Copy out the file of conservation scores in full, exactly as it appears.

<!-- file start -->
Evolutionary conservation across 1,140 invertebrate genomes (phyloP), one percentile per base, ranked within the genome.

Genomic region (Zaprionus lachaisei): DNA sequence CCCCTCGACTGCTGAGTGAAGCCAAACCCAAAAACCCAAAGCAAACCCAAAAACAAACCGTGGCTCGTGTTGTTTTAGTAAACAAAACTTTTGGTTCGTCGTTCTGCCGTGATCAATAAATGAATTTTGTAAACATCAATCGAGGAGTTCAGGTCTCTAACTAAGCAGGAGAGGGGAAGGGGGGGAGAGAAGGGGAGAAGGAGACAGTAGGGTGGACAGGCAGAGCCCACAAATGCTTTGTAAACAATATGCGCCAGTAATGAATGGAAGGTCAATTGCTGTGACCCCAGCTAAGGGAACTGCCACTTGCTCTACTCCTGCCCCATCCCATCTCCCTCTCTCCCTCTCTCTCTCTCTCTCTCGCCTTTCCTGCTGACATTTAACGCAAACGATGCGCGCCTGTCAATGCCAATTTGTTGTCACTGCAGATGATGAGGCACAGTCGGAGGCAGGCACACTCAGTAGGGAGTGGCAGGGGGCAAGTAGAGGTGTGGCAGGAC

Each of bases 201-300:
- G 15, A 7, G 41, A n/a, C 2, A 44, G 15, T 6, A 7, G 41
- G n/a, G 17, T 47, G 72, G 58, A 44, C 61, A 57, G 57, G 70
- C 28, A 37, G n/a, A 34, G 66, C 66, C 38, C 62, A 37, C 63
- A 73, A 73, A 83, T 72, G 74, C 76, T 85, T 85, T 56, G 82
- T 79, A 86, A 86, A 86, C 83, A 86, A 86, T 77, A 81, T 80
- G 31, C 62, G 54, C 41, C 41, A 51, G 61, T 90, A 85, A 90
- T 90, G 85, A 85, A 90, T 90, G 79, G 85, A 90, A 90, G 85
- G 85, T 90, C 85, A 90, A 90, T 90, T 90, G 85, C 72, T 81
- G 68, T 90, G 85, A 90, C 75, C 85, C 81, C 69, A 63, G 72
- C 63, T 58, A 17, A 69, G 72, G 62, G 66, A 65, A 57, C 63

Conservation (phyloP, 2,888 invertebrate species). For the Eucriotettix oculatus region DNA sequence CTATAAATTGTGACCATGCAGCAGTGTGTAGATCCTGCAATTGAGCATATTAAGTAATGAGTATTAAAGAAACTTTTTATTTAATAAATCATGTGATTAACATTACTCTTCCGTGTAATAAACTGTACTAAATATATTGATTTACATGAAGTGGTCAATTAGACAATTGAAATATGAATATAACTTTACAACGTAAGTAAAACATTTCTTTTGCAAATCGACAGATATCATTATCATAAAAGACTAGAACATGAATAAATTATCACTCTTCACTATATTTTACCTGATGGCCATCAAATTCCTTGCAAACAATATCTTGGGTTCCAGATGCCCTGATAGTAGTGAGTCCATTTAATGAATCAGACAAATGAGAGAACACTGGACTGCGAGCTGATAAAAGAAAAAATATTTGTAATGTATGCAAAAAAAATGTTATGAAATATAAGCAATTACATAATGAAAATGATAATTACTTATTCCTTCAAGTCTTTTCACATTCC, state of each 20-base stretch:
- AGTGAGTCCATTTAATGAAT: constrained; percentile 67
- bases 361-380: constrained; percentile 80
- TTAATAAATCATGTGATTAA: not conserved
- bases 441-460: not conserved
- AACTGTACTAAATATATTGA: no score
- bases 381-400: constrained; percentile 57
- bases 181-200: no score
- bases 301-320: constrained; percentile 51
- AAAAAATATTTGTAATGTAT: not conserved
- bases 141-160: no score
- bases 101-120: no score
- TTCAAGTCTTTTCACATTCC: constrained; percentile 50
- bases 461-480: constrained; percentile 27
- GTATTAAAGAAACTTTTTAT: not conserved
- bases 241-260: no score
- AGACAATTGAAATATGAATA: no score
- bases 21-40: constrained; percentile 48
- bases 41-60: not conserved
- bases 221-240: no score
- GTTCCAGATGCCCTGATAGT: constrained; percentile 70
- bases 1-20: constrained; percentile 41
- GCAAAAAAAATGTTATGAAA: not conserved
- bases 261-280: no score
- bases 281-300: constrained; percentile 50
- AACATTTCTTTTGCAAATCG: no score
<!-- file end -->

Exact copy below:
Evolutionary conservation across 1,140 invertebrate genomes (phyloP), one percentile per base, ranked within the genome.

Genomic region (Zaprionus lachaisei): DNA sequence CCCCTCGACTGCTGAGTGAAGCCAAACCCAAAAACCCAAAGCAAACCCAAAAACAAACCGTGGCTCGTGTTGTTTTAGTAAACAAAACTTTTGGTTCGTCGTTCTGCCGTGATCAATAAATGAATTTTGTAAACATCAATCGAGGAGTTCAGGTCTCTAACTAAGCAGGAGAGGGGAAGGGGGGGAGAGAAGGGGAGAAGGAGACAGTAGGGTGGACAGGCAGAGCCCACAAATGCTTTGTAAACAATATGCGCCAGTAATGAATGGAAGGTCAATTGCTGTGACCCCAGCTAAGGGAACTGCCACTTGCTCTACTCCTGCCCCATCCCATCTCCCTCTCTCCCTCTCTCTCTCTCTCTCTCGCCTTTCCTGCTGACATTTAACGCAAACGATGCGCGCCTGTCAATGCCAATTTGTTGTCACTGCAGATGATGAGGCACAGTCGGAGGCAGGCACACTCAGTAGGGAGTGGCAGGGGGCAAGTAGAGGTGTGGCAGGAC

Each of bases 201-300:
- G 15, A 7, G 41, A n/a, C 2, A 44, G 15, T 6, A 7, G 41
- G n/a, G 17, T 47, G 72, G 58, A 44, C 61, A 57, G 57, G 70
- C 28, A 37, G n/a, A 34, G 66, C 66, C 38, C 62, A 37, C 63
- A 73, A 73, A 83, T 72, G 74, C 76, T 85, T 85, T 56, G 82
- T 79, A 86, A 86, A 86, C 83, A 86, A 86, T 77, A 81, T 80
- G 31, C 62, G 54, C 41, C 41, A 51, G 61, T 90, A 85, A 90
- T 90, G 85, A 85, A 90, T 90, G 79, G 85, A 90, A 90, G 85
- G 85, T 90, C 85, A 90, A 90, T 90, T 90, G 85, C 72, T 81
- G 68, T 90, G 85, A 90, C 75, C 85, C 81, C 69, A 63, G 72
- C 63, T 58, A 17, A 69, G 72, G 62, G 66, A 65, A 57, C 63

Conservation (phyloP, 2,888 invertebrate species). For the Eucriotettix oculatus region DNA sequence CTATAAATTGTGACCATGCAGCAGTGTGTAGATCCTGCAATTGAGCATATTAAGTAATGAGTATTAAAGAAACTTTTTATTTAATAAATCATGTGATTAACATTACTCTTCCGTGTAATAAACTGTACTAAATATATTGATTTACATGAAGTGGTCAATTAGACAATTGAAATATGAATATAACTTTACAACGTAAGTAAAACATTTCTTTTGCAAATCGACAGATATCATTATCATAAAAGACTAGAACATGAATAAATTATCACTCTTCACTATATTTTACCTGATGGCCATCAAATTCCTTGCAAACAATATCTTGGGTTCCAGATGCCCTGATAGTAGTGAGTCCATTTAATGAATCAGACAAATGAGAGAACACTGGACTGCGAGCTGATAAAAGAAAAAATATTTGTAATGTATGCAAAAAAAATGTTATGAAATATAAGCAATTACATAATGAAAATGATAATTACTTATTCCTTCAAGTCTTTTCACATTCC, state of each 20-base stretch:
- AGTGAGTCCATTTAATGAAT: constrained; percentile 67
- bases 361-380: constrained; percentile 80
- TTAATAAATCATGTGATTAA: not conserved
- bases 441-460: not conserved
- AACTGTACTAAATATATTGA: no score
- bases 381-400: constrained; percentile 57
- bases 181-200: no score
- bases 301-320: constrained; percentile 51
- AAAAAATATTTGTAATGTAT: not conserved
- bases 141-160: no score
- bases 101-120: no score
- TTCAAGTCTTTTCACATTCC: constrained; percentile 50
- bases 461-480: constrained; percentile 27
- GTATTAAAGAAACTTTTTAT: not conserved
- bases 241-260: no score
- AGACAATTGAAATATGAATA: no score
- bases 21-40: constrained; percentile 48
- bases 41-60: not conserved
- bases 221-240: no score
- GTTCCAGATGCCCTGATAGT: constrained; percentile 70
- bases 1-20: constrained; percentile 41
- GCAAAAAAAATGTTATGAAA: not conserved
- bases 261-280: no score
- bases 281-300: constrained; percentile 50
- AACATTTCTTTTGCAAATCG: no score